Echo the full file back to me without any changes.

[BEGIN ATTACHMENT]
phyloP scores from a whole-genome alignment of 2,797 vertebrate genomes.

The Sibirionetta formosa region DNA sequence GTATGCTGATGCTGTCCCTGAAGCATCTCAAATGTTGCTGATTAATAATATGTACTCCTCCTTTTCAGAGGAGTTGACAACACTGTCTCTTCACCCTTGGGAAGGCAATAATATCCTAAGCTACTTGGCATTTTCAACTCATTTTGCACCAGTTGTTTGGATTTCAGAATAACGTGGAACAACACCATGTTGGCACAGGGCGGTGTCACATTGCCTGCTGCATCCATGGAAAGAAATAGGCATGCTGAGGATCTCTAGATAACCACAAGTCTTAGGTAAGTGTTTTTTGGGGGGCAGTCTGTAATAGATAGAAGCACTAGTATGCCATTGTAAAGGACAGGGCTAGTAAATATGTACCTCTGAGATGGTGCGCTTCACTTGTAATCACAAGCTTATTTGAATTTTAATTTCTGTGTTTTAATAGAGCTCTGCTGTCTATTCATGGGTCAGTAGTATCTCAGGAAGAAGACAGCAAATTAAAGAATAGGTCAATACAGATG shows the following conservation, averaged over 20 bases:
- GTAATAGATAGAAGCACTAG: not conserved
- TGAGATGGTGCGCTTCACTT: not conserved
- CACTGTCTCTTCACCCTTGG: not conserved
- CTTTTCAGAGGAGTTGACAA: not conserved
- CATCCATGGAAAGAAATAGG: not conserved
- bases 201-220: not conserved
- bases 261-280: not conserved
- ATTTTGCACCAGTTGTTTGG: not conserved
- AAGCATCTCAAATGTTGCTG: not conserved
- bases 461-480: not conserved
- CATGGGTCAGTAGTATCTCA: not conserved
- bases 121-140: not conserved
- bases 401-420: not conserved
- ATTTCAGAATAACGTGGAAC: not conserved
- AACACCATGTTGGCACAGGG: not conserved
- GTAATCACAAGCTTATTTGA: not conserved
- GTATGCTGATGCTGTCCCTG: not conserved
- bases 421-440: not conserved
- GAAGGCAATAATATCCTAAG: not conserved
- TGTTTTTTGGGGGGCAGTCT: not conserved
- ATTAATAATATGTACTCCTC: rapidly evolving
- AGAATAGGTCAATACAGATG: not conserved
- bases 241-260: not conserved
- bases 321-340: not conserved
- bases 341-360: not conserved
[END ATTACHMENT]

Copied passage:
phyloP scores from a whole-genome alignment of 2,797 vertebrate genomes.

The Sibirionetta formosa region DNA sequence GTATGCTGATGCTGTCCCTGAAGCATCTCAAATGTTGCTGATTAATAATATGTACTCCTCCTTTTCAGAGGAGTTGACAACACTGTCTCTTCACCCTTGGGAAGGCAATAATATCCTAAGCTACTTGGCATTTTCAACTCATTTTGCACCAGTTGTTTGGATTTCAGAATAACGTGGAACAACACCATGTTGGCACAGGGCGGTGTCACATTGCCTGCTGCATCCATGGAAAGAAATAGGCATGCTGAGGATCTCTAGATAACCACAAGTCTTAGGTAAGTGTTTTTTGGGGGGCAGTCTGTAATAGATAGAAGCACTAGTATGCCATTGTAAAGGACAGGGCTAGTAAATATGTACCTCTGAGATGGTGCGCTTCACTTGTAATCACAAGCTTATTTGAATTTTAATTTCTGTGTTTTAATAGAGCTCTGCTGTCTATTCATGGGTCAGTAGTATCTCAGGAAGAAGACAGCAAATTAAAGAATAGGTCAATACAGATG shows the following conservation, averaged over 20 bases:
- GTAATAGATAGAAGCACTAG: not conserved
- TGAGATGGTGCGCTTCACTT: not conserved
- CACTGTCTCTTCACCCTTGG: not conserved
- CTTTTCAGAGGAGTTGACAA: not conserved
- CATCCATGGAAAGAAATAGG: not conserved
- bases 201-220: not conserved
- bases 261-280: not conserved
- ATTTTGCACCAGTTGTTTGG: not conserved
- AAGCATCTCAAATGTTGCTG: not conserved
- bases 461-480: not conserved
- CATGGGTCAGTAGTATCTCA: not conserved
- bases 121-140: not conserved
- bases 401-420: not conserved
- ATTTCAGAATAACGTGGAAC: not conserved
- AACACCATGTTGGCACAGGG: not conserved
- GTAATCACAAGCTTATTTGA: not conserved
- GTATGCTGATGCTGTCCCTG: not conserved
- bases 421-440: not conserved
- GAAGGCAATAATATCCTAAG: not conserved
- TGTTTTTTGGGGGGCAGTCT: not conserved
- ATTAATAATATGTACTCCTC: rapidly evolving
- AGAATAGGTCAATACAGATG: not conserved
- bases 241-260: not conserved
- bases 321-340: not conserved
- bases 341-360: not conserved